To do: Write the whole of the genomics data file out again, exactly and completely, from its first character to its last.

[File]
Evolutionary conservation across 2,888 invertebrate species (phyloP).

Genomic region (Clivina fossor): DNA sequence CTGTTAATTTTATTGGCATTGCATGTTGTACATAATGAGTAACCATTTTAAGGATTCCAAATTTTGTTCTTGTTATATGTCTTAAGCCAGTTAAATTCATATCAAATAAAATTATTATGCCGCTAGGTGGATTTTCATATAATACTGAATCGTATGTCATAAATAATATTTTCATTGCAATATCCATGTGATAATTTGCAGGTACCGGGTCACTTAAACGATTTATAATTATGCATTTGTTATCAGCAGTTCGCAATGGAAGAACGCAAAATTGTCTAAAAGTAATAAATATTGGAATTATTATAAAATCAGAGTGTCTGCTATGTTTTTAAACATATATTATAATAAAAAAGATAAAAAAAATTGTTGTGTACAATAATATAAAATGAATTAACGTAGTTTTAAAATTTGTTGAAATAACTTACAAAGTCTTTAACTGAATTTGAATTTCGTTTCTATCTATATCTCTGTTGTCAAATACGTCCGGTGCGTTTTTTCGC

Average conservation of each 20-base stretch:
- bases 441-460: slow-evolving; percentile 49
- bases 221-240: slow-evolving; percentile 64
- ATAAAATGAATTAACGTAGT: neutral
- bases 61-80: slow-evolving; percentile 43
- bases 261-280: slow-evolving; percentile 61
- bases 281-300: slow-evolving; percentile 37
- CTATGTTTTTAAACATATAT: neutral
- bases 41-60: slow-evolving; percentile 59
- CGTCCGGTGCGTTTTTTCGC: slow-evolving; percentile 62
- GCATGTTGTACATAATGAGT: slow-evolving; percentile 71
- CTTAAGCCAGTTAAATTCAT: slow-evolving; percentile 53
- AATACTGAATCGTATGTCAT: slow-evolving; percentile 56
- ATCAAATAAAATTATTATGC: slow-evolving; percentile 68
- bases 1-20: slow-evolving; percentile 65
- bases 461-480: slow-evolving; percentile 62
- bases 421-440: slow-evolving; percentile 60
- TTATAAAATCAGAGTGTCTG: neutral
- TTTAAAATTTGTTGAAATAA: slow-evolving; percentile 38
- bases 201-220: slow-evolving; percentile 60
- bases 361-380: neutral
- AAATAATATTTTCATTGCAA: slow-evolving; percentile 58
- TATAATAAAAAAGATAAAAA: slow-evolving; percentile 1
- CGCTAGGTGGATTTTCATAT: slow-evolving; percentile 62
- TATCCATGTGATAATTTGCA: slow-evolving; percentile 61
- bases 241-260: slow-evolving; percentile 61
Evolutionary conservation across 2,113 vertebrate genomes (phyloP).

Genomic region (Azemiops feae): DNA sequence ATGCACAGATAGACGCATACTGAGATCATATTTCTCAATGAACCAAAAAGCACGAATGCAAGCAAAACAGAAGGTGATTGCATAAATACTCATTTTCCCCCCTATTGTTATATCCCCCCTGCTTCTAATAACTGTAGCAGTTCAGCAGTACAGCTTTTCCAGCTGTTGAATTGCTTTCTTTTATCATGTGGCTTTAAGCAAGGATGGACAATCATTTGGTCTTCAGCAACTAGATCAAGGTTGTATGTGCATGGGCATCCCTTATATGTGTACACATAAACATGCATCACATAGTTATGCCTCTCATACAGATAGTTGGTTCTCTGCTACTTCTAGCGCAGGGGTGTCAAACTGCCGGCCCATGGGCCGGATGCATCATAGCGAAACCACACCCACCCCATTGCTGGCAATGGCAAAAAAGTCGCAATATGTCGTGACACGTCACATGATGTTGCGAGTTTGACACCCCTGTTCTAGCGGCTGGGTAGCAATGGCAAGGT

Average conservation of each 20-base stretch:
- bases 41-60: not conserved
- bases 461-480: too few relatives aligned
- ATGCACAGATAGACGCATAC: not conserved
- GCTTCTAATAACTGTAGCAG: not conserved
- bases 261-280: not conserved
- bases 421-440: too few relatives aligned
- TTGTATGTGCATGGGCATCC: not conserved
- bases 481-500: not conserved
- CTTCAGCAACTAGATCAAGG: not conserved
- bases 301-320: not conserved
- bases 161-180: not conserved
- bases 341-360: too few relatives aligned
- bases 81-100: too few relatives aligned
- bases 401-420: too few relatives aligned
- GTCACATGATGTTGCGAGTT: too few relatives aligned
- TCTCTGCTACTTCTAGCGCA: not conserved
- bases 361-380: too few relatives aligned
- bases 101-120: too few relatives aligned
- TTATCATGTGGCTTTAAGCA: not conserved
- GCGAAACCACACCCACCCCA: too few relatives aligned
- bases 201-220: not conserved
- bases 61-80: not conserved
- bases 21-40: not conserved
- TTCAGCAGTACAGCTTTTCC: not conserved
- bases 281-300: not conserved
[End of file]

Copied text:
Evolutionary conservation across 2,888 invertebrate species (phyloP).

Genomic region (Clivina fossor): DNA sequence CTGTTAATTTTATTGGCATTGCATGTTGTACATAATGAGTAACCATTTTAAGGATTCCAAATTTTGTTCTTGTTATATGTCTTAAGCCAGTTAAATTCATATCAAATAAAATTATTATGCCGCTAGGTGGATTTTCATATAATACTGAATCGTATGTCATAAATAATATTTTCATTGCAATATCCATGTGATAATTTGCAGGTACCGGGTCACTTAAACGATTTATAATTATGCATTTGTTATCAGCAGTTCGCAATGGAAGAACGCAAAATTGTCTAAAAGTAATAAATATTGGAATTATTATAAAATCAGAGTGTCTGCTATGTTTTTAAACATATATTATAATAAAAAAGATAAAAAAAATTGTTGTGTACAATAATATAAAATGAATTAACGTAGTTTTAAAATTTGTTGAAATAACTTACAAAGTCTTTAACTGAATTTGAATTTCGTTTCTATCTATATCTCTGTTGTCAAATACGTCCGGTGCGTTTTTTCGC

Average conservation of each 20-base stretch:
- bases 441-460: slow-evolving; percentile 49
- bases 221-240: slow-evolving; percentile 64
- ATAAAATGAATTAACGTAGT: neutral
- bases 61-80: slow-evolving; percentile 43
- bases 261-280: slow-evolving; percentile 61
- bases 281-300: slow-evolving; percentile 37
- CTATGTTTTTAAACATATAT: neutral
- bases 41-60: slow-evolving; percentile 59
- CGTCCGGTGCGTTTTTTCGC: slow-evolving; percentile 62
- GCATGTTGTACATAATGAGT: slow-evolving; percentile 71
- CTTAAGCCAGTTAAATTCAT: slow-evolving; percentile 53
- AATACTGAATCGTATGTCAT: slow-evolving; percentile 56
- ATCAAATAAAATTATTATGC: slow-evolving; percentile 68
- bases 1-20: slow-evolving; percentile 65
- bases 461-480: slow-evolving; percentile 62
- bases 421-440: slow-evolving; percentile 60
- TTATAAAATCAGAGTGTCTG: neutral
- TTTAAAATTTGTTGAAATAA: slow-evolving; percentile 38
- bases 201-220: slow-evolving; percentile 60
- bases 361-380: neutral
- AAATAATATTTTCATTGCAA: slow-evolving; percentile 58
- TATAATAAAAAAGATAAAAA: slow-evolving; percentile 1
- CGCTAGGTGGATTTTCATAT: slow-evolving; percentile 62
- TATCCATGTGATAATTTGCA: slow-evolving; percentile 61
- bases 241-260: slow-evolving; percentile 61
Evolutionary conservation across 2,113 vertebrate genomes (phyloP).

Genomic region (Azemiops feae): DNA sequence ATGCACAGATAGACGCATACTGAGATCATATTTCTCAATGAACCAAAAAGCACGAATGCAAGCAAAACAGAAGGTGATTGCATAAATACTCATTTTCCCCCCTATTGTTATATCCCCCCTGCTTCTAATAACTGTAGCAGTTCAGCAGTACAGCTTTTCCAGCTGTTGAATTGCTTTCTTTTATCATGTGGCTTTAAGCAAGGATGGACAATCATTTGGTCTTCAGCAACTAGATCAAGGTTGTATGTGCATGGGCATCCCTTATATGTGTACACATAAACATGCATCACATAGTTATGCCTCTCATACAGATAGTTGGTTCTCTGCTACTTCTAGCGCAGGGGTGTCAAACTGCCGGCCCATGGGCCGGATGCATCATAGCGAAACCACACCCACCCCATTGCTGGCAATGGCAAAAAAGTCGCAATATGTCGTGACACGTCACATGATGTTGCGAGTTTGACACCCCTGTTCTAGCGGCTGGGTAGCAATGGCAAGGT

Average conservation of each 20-base stretch:
- bases 41-60: not conserved
- bases 461-480: too few relatives aligned
- ATGCACAGATAGACGCATAC: not conserved
- GCTTCTAATAACTGTAGCAG: not conserved
- bases 261-280: not conserved
- bases 421-440: too few relatives aligned
- TTGTATGTGCATGGGCATCC: not conserved
- bases 481-500: not conserved
- CTTCAGCAACTAGATCAAGG: not conserved
- bases 301-320: not conserved
- bases 161-180: not conserved
- bases 341-360: too few relatives aligned
- bases 81-100: too few relatives aligned
- bases 401-420: too few relatives aligned
- GTCACATGATGTTGCGAGTT: too few relatives aligned
- TCTCTGCTACTTCTAGCGCA: not conserved
- bases 361-380: too few relatives aligned
- bases 101-120: too few relatives aligned
- TTATCATGTGGCTTTAAGCA: not conserved
- GCGAAACCACACCCACCCCA: too few relatives aligned
- bases 201-220: not conserved
- bases 61-80: not conserved
- bases 21-40: not conserved
- TTCAGCAGTACAGCTTTTCC: not conserved
- bases 281-300: not conserved